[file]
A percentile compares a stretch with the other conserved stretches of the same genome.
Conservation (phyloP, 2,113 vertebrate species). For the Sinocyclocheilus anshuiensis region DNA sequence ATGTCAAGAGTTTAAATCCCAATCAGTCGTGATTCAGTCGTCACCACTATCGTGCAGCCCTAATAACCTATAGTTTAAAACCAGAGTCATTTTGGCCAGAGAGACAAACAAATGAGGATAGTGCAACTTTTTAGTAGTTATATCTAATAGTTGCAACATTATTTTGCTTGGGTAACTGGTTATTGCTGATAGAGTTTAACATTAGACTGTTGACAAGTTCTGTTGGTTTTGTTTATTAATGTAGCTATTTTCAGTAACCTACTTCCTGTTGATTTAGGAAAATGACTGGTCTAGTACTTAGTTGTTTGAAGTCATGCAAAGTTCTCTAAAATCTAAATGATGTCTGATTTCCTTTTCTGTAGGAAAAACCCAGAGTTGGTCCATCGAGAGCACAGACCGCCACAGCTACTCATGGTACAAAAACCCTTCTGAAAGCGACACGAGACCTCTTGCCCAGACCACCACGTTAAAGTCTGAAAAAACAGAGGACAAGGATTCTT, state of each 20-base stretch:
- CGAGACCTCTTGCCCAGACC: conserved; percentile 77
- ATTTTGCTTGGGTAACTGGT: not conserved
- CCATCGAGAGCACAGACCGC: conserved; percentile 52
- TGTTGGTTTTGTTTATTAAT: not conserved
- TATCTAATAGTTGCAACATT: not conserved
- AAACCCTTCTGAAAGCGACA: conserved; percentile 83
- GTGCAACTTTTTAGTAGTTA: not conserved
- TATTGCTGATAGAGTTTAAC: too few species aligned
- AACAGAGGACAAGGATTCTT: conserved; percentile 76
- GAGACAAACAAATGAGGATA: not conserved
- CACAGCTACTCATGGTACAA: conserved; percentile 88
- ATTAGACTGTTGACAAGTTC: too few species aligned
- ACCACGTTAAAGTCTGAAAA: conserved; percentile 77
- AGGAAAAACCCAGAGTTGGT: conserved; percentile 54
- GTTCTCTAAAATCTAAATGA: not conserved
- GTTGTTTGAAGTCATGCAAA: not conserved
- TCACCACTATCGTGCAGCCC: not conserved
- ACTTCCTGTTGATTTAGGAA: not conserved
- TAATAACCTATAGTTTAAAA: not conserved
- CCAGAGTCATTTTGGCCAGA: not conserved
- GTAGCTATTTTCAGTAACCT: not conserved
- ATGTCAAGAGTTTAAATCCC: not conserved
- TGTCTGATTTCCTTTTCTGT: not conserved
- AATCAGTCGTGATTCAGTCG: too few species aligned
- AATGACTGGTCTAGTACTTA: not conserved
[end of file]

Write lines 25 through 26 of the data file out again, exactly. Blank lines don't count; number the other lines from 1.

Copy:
- TGTCTGATTTCCTTTTCTGT: not conserved
- AATCAGTCGTGATTCAGTCG: too few species aligned